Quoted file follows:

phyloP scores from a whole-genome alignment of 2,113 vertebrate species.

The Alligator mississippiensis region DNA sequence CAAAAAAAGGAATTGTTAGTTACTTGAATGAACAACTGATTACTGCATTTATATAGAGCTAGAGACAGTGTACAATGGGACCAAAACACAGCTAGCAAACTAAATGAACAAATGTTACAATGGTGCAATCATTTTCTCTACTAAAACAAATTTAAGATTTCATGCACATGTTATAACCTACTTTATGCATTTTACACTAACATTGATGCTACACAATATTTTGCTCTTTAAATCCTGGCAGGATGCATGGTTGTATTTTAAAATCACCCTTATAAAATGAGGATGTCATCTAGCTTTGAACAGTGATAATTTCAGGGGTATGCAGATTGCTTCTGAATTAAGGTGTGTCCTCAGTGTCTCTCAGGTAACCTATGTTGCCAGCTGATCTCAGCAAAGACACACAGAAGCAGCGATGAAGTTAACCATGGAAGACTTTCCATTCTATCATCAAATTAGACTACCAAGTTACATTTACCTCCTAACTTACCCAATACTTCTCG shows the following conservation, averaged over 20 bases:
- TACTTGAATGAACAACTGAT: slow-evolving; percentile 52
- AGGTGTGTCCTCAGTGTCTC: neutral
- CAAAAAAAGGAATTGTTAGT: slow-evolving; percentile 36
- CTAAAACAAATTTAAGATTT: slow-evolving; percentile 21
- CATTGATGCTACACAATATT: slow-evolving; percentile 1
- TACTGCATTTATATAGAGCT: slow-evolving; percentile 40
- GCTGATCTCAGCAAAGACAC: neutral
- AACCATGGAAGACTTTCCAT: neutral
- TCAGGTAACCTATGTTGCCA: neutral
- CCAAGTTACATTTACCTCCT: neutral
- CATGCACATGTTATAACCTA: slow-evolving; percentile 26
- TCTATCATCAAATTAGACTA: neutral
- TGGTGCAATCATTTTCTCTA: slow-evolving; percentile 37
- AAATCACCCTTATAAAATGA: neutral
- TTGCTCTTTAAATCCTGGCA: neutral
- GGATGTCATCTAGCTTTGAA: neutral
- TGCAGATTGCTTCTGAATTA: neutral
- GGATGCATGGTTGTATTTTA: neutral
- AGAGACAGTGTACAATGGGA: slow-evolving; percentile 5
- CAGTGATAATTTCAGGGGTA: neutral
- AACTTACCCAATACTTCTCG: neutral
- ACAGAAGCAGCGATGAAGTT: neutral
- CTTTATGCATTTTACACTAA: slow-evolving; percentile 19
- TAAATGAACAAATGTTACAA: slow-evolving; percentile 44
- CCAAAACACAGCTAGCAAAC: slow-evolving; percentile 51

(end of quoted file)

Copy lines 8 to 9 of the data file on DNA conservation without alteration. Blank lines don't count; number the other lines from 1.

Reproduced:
- TACTGCATTTATATAGAGCT: slow-evolving; percentile 40
- GCTGATCTCAGCAAAGACAC: neutral